Prague Part 2: Old Town

A very belated part 2 of our visit to Prague! You can read part 1 here.

Where are we? 

This blog post I’m concentrating on our time in Old Town, on the right side of the river.


Old Town (or Staré Město) dates all the way back to 1100 AD when the settlement was known for trade, particularly markets held on Saturdays. After the traders gained wealth, King Wenceslaus I of Bohemia granted them the privileges of township and Město pražské was formed; originally the town was surrounded by a moat and 13 gates.

The Sites:


Prague’s Astronomical Clock (Pražský orloj) was built in 1410. This makes it the third oldest astronomical clock in the world and oldest one still in operation.


According to a local legend, hard times will come to the Czech people if the clock stops working.


The dial represents the positions of the Moon and Sun, along with a skeleton representing Death, which strikes the time. 


Jewish Museum of Prague (established in 1906). 



Old-New Synagogue (built between 1210-1280).


Maisel Synagogue (built in the 16th century)


St. Nicholas Church (first mentioned in 1273) was burned down by the French in 1689 and was rebuilt in the 1700s. 



Russian Tsar Nicholas II donated the chandelier of Harrachov crystals. 


Chuch of Our Lady Before Tyn built in the 1200s. 


View from the Astronomical Clock


Old Town Square




Seven Foot Sigmund Freud designed by David Cerney. The sculpture was created to signify his struggle and fear of death. Freud himself committed suicide after struggling with mouth cancer. 


View of the castle


St. Charles Bridge


National Memorial to the Heroes of the Heydrich Terror. Not located in Old Town, but we wanted to see the memorial for the Czech paratroopers behind the assassination of Reinhard Heydrich in 1942. 

Restaurants & Pubs:



We stopped by Sisters for sandwiches and the restaurant is a great place for a quick snack. Opened by two sisters, the shop specializes in “chlebicek” or open faced sandwiches. There were a ton of varieties but I couldn’t say no to the beet puree.


Fat Cat:


Fat Cat is the perfect place for burgers and sides. The burgers were YYYUUUUUGGGEEE and they had a ton of options for all types of eaters. They also had a number of beers on tap. I forgot to take a picture because I was so overwhelmed by how amazing and how much food we ordered. We had an awesome time with friends.


Prague Beer Museum:


With over thirty beers on tap and one of the best places to try Czech brews, the Prague Beer Museum was our favorite pub. Prague is the beer capital of Eastern Europe and the selection at Prague Beer Museum definitely represented that title.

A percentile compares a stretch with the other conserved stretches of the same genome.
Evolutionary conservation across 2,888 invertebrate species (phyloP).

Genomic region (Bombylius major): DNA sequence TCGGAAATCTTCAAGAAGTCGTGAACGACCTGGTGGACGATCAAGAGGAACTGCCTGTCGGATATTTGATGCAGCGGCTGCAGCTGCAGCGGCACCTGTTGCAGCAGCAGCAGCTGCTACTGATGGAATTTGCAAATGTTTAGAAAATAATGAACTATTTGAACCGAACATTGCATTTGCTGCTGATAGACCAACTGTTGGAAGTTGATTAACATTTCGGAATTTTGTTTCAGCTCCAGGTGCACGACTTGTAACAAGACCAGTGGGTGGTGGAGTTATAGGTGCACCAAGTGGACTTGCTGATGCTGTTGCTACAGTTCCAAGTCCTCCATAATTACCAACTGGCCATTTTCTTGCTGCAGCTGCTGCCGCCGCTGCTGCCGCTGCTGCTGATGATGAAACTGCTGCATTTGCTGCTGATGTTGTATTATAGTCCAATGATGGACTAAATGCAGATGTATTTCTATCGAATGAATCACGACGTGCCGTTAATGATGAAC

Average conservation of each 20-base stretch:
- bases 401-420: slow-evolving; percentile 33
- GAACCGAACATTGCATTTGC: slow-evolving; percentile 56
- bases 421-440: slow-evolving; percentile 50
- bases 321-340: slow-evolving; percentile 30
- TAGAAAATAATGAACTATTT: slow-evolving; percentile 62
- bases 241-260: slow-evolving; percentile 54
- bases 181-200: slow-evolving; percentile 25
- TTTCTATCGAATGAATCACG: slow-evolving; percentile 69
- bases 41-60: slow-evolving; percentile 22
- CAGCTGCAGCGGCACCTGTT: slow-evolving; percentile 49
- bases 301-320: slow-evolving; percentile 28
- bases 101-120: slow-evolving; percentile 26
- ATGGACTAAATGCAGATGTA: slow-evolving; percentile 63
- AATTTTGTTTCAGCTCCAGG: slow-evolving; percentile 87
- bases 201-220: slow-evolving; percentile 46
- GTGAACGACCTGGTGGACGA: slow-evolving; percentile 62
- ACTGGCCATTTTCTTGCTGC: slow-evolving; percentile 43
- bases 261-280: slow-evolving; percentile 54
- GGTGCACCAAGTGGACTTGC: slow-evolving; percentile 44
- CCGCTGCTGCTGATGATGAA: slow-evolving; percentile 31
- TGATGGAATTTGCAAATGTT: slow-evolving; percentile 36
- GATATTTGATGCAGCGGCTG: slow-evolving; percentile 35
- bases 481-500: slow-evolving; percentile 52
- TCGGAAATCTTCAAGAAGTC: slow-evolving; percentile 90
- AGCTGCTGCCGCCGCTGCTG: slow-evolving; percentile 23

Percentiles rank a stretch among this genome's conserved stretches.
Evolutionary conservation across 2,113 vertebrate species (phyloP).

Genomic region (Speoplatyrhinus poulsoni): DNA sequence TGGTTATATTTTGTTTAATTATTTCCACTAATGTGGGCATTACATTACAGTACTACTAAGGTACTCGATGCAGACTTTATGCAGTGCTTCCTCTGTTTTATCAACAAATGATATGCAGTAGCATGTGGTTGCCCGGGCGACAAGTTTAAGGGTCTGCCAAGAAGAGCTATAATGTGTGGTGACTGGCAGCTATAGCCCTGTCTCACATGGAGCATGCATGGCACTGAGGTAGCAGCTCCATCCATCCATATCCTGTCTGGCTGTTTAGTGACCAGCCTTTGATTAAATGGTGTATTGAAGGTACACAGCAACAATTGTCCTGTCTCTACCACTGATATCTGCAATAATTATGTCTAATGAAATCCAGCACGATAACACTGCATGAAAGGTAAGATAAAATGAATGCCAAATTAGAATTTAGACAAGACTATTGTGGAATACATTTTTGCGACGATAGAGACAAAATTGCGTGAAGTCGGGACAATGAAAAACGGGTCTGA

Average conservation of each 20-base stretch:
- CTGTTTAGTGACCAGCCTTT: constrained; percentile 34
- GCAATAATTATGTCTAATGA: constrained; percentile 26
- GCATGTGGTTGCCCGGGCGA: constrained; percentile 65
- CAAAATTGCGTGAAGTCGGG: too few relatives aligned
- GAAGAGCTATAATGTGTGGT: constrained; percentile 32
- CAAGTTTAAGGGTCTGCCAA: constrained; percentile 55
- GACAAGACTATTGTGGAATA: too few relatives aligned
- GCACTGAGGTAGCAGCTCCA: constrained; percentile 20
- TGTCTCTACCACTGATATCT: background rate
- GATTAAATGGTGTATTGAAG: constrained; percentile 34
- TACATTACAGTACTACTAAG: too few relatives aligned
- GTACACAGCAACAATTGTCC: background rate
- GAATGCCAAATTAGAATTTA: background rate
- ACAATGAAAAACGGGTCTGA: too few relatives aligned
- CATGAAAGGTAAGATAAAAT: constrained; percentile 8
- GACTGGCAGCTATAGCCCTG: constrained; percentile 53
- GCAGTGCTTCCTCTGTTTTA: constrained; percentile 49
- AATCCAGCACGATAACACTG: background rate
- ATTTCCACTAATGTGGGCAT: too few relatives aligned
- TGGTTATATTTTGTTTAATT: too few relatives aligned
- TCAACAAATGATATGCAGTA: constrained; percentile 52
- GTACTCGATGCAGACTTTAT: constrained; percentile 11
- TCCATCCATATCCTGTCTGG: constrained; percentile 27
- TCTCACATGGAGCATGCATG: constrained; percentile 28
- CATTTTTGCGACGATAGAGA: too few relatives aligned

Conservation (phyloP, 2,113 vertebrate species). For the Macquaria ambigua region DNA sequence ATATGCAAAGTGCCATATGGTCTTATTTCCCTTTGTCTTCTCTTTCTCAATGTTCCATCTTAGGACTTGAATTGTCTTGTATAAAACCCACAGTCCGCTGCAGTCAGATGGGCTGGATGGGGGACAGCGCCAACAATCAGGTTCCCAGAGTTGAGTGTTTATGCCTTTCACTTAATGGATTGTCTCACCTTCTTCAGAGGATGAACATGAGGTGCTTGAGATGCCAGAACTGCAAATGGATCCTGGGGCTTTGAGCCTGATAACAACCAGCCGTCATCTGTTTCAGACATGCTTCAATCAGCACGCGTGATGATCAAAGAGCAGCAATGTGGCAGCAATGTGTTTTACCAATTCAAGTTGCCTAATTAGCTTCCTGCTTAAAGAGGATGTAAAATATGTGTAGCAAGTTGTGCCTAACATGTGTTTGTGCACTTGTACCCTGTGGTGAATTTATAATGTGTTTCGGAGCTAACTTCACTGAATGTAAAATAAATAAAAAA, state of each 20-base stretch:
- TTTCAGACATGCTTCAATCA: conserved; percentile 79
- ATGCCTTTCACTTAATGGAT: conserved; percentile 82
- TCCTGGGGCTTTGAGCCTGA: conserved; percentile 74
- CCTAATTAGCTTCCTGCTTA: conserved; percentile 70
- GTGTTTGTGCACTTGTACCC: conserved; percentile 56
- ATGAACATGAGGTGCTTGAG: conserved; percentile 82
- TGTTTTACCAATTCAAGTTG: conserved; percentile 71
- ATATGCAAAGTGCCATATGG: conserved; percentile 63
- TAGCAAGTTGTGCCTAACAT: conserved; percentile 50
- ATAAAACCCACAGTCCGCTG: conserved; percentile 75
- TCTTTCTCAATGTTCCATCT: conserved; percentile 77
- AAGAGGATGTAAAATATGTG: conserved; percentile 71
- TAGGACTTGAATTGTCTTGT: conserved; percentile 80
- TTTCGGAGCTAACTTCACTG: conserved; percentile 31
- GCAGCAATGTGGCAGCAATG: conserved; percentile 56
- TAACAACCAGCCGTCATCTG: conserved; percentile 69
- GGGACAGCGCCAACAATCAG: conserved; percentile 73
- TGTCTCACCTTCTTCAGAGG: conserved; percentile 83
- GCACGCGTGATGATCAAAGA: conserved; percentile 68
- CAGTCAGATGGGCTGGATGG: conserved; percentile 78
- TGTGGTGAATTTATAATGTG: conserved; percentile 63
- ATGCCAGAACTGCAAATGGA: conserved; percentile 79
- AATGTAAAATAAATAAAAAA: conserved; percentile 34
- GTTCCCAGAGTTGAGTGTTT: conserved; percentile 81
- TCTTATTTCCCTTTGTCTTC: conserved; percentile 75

Joystick Arcade Bar:


An AMAZING find, the Joystick Arcade Bar is one of the underground gems of Prague. Filled with old school video games (include Sonic the Hedgehog and Jurassic Park Pinball!!!!!) we had a blast playing games while enjoying a few beers with friends. Okay, so I probably played Jurassic Park Pinball for at least an hour….

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Klášterní Pivovar Strahov:

Records of this small microbrewery in Old Town show that the operation was around as early as the 13th century. Today Klášterní Pivovar Strahov includes a courtyard, restaurant, and three beers on tap. Highly recommend for a good local beer while visiting Old Town.


Special Mention Bric a Brack Antiques:

Bric a Brack Antiques was one of the coolest shops in Old Town. We stumbled onto the shop by accident and I could have stayed there the entire day looking at treasures.


Others that I loved:


My inner Sean Connery Celebrity Jeopardy laughed wayyyy too long at this


So 90s

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Reading: Charlene Gilbert’s Homecoming

Watching: Batman Season 1 (RIP Adam West)


Prague Part 1: Malá Strana & the Left Bank of the Vltava

This March we spent a few days in Prague, Czech Republic and we had such a great time (read: I took too many pictures) that I thought it might be best to split this adventure up into two separate posts. We spent our first day in Malá Strana and wandering around the left side of the Vltava River.

Where are we?

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The capital and largest city in the Czech Republic, Prague is about a four and a half hour drive for us. Having been in existence for over a thousand years, the city is known for its many historical and cultural sites, as well as an expanding food and beer scene. Germanic tribes replaced the Celtics living in modern-day Prague around 100 BC. In 400 AD the fall of the Roman Empire caused most of these Germanic peoples to move west to Germany; Slavic tribes from Russia and Asia replaced them by the end of the sixth century.